But safe and sustainable return requires investment and development. Afghan authorities are working with the UNHCR and other partners to bolster infrastructure and support for returnees in 15 priority return areas across the country, strengthening communities to make repatriation stable and lasting.

    These efforts cumulatively constitute the basis of the Solutions Strategy for Afghan Refugees (SSAR), building a future in which displaced Afghans might finally return to their homeland permanently and prosper. The governments of Afghanistan, Pakistan and Iran have committed to this common vision, understanding from decades of experience that more is to be achieved together, and that results tomorrow require efforts today.

    While the global parlance emphasises responsibility-sharing, for Iran and Pakistan we must acknowledge that solidarity with refugees has carried with it a genuine burden. Pending a lasting solution to the Afghan crisis, it is imperative that host communities who have kept their doors open for decades continue to receive support.

    Afghanistan, too, lacks the resources to deliver singlehandedly what its people need. On the eve of the first Global Refugee Forum this week, asking states worldwide to translate the principle of responsibility-sharing into concrete action, these three countries will launch a new platform to support Afghan refugees. Exhausted, literally and figuratively, they are appealing for help.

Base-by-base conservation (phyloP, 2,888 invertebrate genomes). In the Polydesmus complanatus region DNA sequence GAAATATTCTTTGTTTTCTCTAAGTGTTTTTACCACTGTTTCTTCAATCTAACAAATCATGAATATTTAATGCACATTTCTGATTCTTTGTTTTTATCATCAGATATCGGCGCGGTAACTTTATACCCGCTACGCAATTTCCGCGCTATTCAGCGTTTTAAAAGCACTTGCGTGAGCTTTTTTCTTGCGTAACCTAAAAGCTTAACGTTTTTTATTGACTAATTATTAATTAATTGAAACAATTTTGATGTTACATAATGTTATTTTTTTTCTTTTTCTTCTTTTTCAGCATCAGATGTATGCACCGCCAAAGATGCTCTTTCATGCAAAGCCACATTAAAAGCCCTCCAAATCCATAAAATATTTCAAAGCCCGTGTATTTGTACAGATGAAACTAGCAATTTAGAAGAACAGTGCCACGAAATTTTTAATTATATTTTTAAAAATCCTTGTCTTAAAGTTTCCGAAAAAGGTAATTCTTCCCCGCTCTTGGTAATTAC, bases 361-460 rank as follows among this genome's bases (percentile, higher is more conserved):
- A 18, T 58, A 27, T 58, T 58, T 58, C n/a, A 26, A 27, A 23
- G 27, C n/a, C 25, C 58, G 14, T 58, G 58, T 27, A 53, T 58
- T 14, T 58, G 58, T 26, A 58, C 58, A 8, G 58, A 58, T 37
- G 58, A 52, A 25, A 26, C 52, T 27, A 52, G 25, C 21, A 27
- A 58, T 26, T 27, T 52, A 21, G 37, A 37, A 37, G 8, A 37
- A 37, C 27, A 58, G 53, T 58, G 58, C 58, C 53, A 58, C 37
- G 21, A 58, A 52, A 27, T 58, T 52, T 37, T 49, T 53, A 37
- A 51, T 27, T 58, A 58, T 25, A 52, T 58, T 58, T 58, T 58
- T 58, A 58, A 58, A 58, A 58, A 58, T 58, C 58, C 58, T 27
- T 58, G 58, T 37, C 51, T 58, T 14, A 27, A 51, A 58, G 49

There is more to this plea than humanitarianism. Children under the age of 14 make up at least half of all Afghan refugees now living in Pakistan and Iran. Almost three-quarters are under the age of 25. In their youth lies immense promise and almost equal risk.

    A better future for the region depends upon their inclusion and empowerment, and upon the wider world they believe has largely abandoned them. While millions of Afghans remain in neighbouring countries, Afghanistan has also faced significant recent internal displacement. Simultaneously, funding for UNHCR's Afghan response is down by more than half since 2010.

    A few weeks back, I sat with sisters Amina and Anisa, third-generation Afghan refugees in Pakistan. They go to school in Naguman refugee village. The support the community and government have provided to them is truly commendable, and yet they have no more certainty than their grandparents did as to what their future will hold.

    They told me about their aspirations of becoming a nurse and an artist. But the oldest, at 12, is already losing the inherent hope of childhood. Without a concerted effort, girls like her simply fall off the grid. At moments in our conversation, she fought to hold back tears because she fears her dreams are impossible. She said she has no idea what she will do at the end of next year when her formal education ends.

    Putting an end to the Afghan exile should not be a dream for children like Amina. But making it a reality requires greater cooperation and commitment. Above all, it requires us not to turn our backs on the millions of displaced Afghan men, women and children, or on the host communities that have stepped up, opened their doors and sheltered them. They have already waited too long. The time for solidarity, for action is now.

    Some names and identifying details have been changed to protect confidentiality. 

    The views expressed in this article are the author's own and do not necessarily reflect Al Jazeera's editorial stance.